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USC Grad Finds Community in Ukulele Playing

By Madison Wade
|  Saturday, May 17, 2014  |  Updated 12:22 PM PDT
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Hawaiian native Jason Arimoto has been playing the ukulele ever since he can remember, and now  he is sharing his talents and love for the instrument with others. Adrian Arambulo reports for Life Connected in Celebration of Asian Pacific Heritage Month.

Hawaiian native Jason Arimoto has been playing the ukulele ever since he can remember, and now he is sharing his talents and love for the instrument with others. Adrian Arambulo reports for Life Connected in Celebration of Asian Pacific Heritage Month.

Jason Arimoto grew up in Hawaii where the ukulele is an inseparable part of the island culture.

“Instead of learning the recorder or the flute, everybody learns how to play the ukulele” Jason explained.

Following high school, the native Hawaiian made his way to the mainland to attend the University of Southern California. He went on to earn three degrees in science from USC, but all the while, the ukulele was never far.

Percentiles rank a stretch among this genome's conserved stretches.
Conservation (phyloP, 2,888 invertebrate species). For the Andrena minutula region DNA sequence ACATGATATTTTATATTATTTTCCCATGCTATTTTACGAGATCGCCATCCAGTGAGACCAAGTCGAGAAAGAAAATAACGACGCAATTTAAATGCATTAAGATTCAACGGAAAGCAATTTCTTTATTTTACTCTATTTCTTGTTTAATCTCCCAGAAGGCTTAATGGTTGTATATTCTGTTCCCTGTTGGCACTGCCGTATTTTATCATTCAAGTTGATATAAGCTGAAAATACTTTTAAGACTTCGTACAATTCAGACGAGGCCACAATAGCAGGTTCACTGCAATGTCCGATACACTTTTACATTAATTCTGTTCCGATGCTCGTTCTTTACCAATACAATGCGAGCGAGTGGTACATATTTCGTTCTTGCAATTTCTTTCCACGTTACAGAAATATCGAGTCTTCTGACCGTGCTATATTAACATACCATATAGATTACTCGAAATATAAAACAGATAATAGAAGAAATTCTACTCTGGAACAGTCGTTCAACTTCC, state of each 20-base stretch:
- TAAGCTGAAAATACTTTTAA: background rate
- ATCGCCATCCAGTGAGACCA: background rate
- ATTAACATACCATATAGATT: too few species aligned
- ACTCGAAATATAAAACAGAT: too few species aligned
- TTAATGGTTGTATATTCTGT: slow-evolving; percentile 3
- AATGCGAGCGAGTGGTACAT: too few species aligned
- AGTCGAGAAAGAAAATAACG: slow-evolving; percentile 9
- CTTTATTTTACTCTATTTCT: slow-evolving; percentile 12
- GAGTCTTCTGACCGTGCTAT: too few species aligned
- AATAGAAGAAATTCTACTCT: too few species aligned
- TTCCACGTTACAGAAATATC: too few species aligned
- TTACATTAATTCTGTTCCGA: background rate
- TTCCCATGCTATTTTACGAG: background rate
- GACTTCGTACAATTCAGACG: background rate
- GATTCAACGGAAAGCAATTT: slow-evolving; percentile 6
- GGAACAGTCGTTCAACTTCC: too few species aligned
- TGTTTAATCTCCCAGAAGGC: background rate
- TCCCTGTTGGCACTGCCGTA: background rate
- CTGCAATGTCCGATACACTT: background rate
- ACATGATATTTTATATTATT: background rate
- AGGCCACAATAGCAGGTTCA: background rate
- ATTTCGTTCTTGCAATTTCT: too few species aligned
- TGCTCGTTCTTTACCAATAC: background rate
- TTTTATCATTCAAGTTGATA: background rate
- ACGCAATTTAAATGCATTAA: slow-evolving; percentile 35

“I would not have survived graduate school without the ukulele. I think it saved my sanity for sure” Arimoto recalled.

Among the ways Arimoto kept up the ukulele in school was public performances at places like Santa Monica’s Third Street Promenade.

“It’s always been important for me to stay true to my upbringing” Arimoto said.

It was so important to him that after graduate school, he choose to pursue his passion for the ukulele.

Now, he is the lead instructor of “U-Space”, a part instrument shop, part coffee shop, and part music school in Little Tokyo.

“It’s about giving and sharing what you have and just being open to new ideas and other people” Arimoto said.

The shop attracts people of all ages and ethnicities.

“First of all, I play very badly. But what I love about it is its creating community” said Nobuko Miyamoto, a student of Arimoto’s.

Though the instrument has come a long way, especially on the mainland, Arimoto hopes to see the perception of the ukulele continue to change.

“It has a stigma attached to it…being this toy, kind of sappy, instrument which it is not. It is a legitimate instrument which you can pretty much do anything on” Arimoto said.

In the future, Arimoto hopes to use the instrument for outreach, providing ukulele lessons to underserved communities.

“To me, that is the embodiment of the spirit of the ukulele” Arimoto said.
 

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